“Sacred Words & Tables”
“This is my body.” Sacred words. We Catholics take them so very seriously. I can still remember the Baltimore Catechism definition we had to memorize as children prior to first communion in the fifties. “An outward sign instituted by Christ to give grace.” I still like it. This weekend we honor the divine presence in the Liturgy, the Eucharist and the Church. We celebrate from last weekend’s feast, the Trinity available to people of faith and our hungry world in the most ordinary details of human life.
Before COVID, it felt like the daily family meal was a tradition disappearing quickly in American homes. Many homes rediscovered it in these months of sheltering in place. I noticed a public service ad a few years back that advertised an imaginary product for parents. It was a gadget that temporarily handicapped all electronics in the home. Imagine? One family found themselves at the table for an evening meal when TV, computers, cell phones and video games all ceased functioning. It is tough for all us to fast from these gadgets long enough to join each other around the table. But the payoff is magnificent. The table is the foundational human ritual that prepares us for other sacramental things. It is hard to understand the Eucharist without it.
Fr. Henri Nouwen wrote a book called With Open Hands (Ave Maria Press, 1972). In it, the Dutch priest suggested that many of us come before God with clenched fists and, as a result, are unable to receive God’s gifts, one of the most important of which is the sacramental and real presence of Jesus in the Eucharist. Nouwen also suggested that it is fear that often causes us to clench and refuse and, as a consequence, walk away empty. This Corpus Christi marks my 40th anniversary as a Friar priest and gratitude fills my memories of these four decades of adventure within the Santa Barbara Franciscans. St. Mary’s began my story with some amazing friar preachers that caught my attention and heart. They were amazingly funny, hands on and prayerful in their style of being with people and preaching. That style continues to attract me.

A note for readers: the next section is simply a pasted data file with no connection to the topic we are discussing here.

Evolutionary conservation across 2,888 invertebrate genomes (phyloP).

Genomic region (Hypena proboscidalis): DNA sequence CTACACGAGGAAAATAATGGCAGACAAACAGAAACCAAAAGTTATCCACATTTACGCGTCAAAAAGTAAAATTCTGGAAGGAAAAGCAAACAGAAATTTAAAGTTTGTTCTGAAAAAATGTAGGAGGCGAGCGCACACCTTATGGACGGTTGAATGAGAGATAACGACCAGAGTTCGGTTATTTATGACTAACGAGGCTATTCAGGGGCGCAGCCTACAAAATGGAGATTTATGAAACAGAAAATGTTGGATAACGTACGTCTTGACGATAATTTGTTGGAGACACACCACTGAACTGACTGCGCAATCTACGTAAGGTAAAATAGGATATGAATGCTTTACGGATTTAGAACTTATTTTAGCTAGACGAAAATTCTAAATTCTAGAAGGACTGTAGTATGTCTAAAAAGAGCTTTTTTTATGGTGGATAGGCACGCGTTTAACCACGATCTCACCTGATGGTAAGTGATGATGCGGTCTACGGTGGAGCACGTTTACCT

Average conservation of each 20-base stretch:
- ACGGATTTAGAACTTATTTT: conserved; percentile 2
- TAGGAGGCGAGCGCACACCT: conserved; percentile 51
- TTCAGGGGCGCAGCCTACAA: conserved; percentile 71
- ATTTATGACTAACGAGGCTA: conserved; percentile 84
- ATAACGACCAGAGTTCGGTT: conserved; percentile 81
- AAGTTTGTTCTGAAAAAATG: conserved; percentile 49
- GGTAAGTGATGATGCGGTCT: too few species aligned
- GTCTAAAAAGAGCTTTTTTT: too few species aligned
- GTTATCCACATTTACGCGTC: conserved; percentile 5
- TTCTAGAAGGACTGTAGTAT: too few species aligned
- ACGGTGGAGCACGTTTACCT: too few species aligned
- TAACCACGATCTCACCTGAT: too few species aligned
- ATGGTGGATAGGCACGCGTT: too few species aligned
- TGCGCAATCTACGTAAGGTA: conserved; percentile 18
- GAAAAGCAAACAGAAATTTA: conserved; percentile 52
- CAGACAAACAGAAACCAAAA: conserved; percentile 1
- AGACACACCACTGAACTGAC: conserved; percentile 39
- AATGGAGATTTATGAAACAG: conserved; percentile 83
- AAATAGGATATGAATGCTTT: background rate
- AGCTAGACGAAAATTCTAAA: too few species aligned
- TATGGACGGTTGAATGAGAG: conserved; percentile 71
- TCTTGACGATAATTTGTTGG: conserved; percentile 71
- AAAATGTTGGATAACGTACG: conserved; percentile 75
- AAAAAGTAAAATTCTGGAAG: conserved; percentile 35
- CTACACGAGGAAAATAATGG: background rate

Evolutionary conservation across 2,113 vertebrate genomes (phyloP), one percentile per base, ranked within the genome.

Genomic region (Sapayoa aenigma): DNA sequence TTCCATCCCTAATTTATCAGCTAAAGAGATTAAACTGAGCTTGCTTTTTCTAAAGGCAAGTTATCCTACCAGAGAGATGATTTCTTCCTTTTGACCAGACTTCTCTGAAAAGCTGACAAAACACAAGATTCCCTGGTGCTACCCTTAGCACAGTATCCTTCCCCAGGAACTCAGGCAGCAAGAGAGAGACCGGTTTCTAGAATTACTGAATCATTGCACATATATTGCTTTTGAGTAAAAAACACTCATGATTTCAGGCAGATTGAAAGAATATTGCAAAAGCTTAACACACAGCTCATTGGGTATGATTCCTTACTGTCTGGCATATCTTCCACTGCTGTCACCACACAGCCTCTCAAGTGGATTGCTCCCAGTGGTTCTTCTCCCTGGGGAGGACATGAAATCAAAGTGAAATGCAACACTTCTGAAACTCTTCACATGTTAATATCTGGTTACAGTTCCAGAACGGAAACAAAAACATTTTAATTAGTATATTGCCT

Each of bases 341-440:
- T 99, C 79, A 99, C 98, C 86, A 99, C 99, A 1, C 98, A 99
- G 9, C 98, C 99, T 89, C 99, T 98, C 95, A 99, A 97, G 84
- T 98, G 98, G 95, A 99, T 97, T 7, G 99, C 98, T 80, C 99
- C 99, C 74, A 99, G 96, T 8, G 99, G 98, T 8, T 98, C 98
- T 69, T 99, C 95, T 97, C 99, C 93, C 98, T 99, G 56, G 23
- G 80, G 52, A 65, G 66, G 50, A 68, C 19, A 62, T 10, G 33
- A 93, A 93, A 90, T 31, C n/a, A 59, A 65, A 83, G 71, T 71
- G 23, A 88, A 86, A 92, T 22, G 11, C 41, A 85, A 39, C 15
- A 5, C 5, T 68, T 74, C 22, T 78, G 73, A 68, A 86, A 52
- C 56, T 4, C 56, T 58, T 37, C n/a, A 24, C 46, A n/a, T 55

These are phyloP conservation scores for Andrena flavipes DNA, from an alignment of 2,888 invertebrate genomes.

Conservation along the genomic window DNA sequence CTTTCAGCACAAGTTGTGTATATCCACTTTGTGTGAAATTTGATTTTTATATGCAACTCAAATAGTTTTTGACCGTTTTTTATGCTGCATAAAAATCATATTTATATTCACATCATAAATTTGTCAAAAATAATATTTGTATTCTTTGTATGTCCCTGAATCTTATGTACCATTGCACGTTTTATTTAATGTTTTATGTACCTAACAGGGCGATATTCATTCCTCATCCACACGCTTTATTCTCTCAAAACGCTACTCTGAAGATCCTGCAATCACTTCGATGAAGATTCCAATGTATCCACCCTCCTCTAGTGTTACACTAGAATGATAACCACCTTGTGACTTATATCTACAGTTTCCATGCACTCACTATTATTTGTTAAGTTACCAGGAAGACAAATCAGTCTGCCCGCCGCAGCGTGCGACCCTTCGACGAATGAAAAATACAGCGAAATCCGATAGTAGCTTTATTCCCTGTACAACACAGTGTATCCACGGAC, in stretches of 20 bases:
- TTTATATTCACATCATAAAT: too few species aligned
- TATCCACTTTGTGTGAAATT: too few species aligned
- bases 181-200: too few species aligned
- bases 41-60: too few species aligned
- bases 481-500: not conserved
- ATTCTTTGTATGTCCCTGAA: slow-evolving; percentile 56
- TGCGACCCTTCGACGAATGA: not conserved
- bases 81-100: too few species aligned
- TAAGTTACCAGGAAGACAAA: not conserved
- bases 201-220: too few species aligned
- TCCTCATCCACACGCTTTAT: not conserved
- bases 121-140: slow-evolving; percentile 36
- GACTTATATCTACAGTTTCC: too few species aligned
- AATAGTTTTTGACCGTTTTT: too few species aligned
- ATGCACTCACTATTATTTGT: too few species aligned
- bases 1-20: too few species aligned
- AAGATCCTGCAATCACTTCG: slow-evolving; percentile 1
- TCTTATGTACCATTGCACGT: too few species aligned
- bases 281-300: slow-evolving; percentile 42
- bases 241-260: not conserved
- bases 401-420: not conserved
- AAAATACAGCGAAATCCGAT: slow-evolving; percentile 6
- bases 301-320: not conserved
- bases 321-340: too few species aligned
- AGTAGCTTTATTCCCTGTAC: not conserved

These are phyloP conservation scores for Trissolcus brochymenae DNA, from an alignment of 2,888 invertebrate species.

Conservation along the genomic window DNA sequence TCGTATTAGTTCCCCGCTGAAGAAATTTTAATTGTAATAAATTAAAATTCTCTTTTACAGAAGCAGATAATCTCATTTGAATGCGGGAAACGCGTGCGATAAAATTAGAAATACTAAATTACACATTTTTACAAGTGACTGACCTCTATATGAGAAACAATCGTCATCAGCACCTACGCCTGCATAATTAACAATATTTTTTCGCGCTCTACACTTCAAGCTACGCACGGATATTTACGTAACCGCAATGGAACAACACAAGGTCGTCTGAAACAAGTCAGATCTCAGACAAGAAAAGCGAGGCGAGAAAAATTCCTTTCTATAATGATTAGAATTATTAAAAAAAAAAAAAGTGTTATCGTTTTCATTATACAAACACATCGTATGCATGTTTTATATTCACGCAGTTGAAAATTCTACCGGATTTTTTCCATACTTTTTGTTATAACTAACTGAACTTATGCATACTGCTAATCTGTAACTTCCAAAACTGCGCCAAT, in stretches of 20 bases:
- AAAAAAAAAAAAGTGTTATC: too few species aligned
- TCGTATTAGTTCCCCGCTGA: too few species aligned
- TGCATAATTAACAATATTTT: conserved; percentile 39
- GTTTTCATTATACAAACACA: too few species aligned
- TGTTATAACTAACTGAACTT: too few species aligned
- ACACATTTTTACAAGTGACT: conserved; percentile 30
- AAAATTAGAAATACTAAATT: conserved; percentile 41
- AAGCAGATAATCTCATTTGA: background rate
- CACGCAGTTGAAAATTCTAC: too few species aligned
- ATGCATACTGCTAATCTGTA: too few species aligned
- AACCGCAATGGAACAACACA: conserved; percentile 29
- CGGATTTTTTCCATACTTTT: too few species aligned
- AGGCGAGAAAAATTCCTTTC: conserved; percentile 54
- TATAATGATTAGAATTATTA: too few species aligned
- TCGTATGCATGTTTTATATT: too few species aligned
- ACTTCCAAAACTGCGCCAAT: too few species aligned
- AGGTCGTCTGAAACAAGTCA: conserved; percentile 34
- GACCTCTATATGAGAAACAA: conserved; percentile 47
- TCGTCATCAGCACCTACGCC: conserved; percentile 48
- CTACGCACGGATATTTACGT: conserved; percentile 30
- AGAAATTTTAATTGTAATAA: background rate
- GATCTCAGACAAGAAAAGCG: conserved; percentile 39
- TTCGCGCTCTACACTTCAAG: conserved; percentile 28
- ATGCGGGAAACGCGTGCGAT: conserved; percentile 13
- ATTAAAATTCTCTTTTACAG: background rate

The renewed stance for communion after the renewal of the Second Vatican Council was to stand before the priest or minister with open hands. St. Augustine’s church in the 4th century received communion like that… one hand laid on top of the other like a manager for the Christ child. It moves me. To cultivate this openness requires a daily practice that, on our own, we are limited, dependent, weak and vulnerable. But when our hands are filled with trust of a Provident God, we become inspired and empowered for service and for witnessing to the goodness and compassionate care of God. With open hands we gather this weekend to celebrate the Most Holy Body and Blood of Christ. It invites us to clear a space and to let go of fear and doubt. I sometimes pray with that gesture in the early morning. As we go too communion, it signifies an attitude of openness required to allow us to be fed with the Bread of Life… at the table of the Lord and even at the tables in our own homes.
Thanks for all the generosity that flows from the Lord’s Table here at St. Mary’s. St. Mary’s Food Bank and Andre House, the food boxes of St. Vincent de Paul, from the ministers of care passing through the rooms of the sick at Banner- University Hospital to those who volunteer for the liturgy and to catechized our young people and adults for Confirmation the last weekends, from the song of our choirs and the volunteers at the front door, we are a Eucharistic community – giving and giving thanks.
A gentle week.
Fr. Michael Weldon, OFM
Adapted from Patricia Datchuck Sánchez’s 2015 article in Celebration.